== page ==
Emerging countries will power new nuclear energy boom

The Global nuclear energy generation will climb by almost 30 percent by the end of the decade, thanks in part to an influx of new nations developing nuclear programs, says research and consulting firm GlobalData.

The company issued a new report titled Fuel Assemblies for Nuclear Power: Global Market Size, Average Pricing, Competitive Landscape and Key Country Analysis to 2020. The report predicts worldwide nuclear energy generation will jump from 2,386,449 GWh in 2012 to 3,078,130 GWh in 2020, with 198 nuclear reactors scheduled to begin commercial operations within the forecast window.

The predicted increase follows the modest growth witnessed between 2000 and 2011, and the sharp drop of 2011-2012 when some countries shut down reactors in response to the Fukushima disaster.

The report says that around 45 nuclear-free countries are presently considering adding nuclear reactors to their energy portfolio, including the UAE, Turkey, Poland and Bangladesh. Of this group, the UAE will be the primary nuclear energy driver over the forecast period, with four nuclear power plants expected to come online by 2020.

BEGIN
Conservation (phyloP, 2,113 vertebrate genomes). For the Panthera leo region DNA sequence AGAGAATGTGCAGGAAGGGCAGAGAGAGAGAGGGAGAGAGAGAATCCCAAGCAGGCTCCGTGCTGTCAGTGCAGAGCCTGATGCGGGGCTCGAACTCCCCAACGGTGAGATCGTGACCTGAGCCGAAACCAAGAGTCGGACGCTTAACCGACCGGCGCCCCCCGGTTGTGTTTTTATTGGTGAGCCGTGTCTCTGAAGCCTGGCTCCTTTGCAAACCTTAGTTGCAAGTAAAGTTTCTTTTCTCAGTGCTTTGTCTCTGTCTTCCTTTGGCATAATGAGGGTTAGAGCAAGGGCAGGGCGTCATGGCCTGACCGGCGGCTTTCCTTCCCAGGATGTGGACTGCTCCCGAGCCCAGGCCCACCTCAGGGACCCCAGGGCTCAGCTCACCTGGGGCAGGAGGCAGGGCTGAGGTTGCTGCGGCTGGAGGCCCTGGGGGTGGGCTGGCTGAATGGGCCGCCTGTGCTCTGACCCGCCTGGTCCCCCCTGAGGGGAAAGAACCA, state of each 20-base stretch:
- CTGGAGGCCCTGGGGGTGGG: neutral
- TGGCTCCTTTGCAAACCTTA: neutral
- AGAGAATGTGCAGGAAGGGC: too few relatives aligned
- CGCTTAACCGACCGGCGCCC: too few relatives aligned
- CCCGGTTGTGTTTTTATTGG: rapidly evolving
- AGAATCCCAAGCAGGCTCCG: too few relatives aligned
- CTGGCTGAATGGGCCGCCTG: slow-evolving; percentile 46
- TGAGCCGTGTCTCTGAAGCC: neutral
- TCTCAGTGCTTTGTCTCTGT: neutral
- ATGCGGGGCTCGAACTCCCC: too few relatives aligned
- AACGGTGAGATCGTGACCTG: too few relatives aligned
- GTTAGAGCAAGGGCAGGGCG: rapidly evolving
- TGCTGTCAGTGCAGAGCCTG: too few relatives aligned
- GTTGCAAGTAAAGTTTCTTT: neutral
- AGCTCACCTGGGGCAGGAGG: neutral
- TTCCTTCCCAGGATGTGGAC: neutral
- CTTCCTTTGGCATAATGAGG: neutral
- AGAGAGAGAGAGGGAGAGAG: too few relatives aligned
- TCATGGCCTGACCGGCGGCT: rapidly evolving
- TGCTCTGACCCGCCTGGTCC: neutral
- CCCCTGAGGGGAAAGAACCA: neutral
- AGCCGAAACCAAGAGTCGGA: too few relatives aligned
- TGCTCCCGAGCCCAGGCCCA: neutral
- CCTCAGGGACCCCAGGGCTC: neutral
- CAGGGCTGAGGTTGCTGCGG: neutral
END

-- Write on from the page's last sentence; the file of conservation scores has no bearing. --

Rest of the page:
The escalating need for power, combined with soaring fossil fuel prices, is driving the demand for nuclear energy around the world—especially in rapidly developing countries where large-scale alternative energy generation is impractical. According to GlobalData, global power consumption will climb from 20,114,049 GWh in 2012 to 27,496,560 GWh in 2020, increasing at an annual average growth rate of 4 percent.

A substantial number of reactors coming online in countries such as China, India and South Korea will see the Asia-Pacific region lead in terms of global nuclear energy generation over the forecast period, states the new report—jumping from 323,989 GWh in 2012 to 851,698 GWh by the end of the decade.


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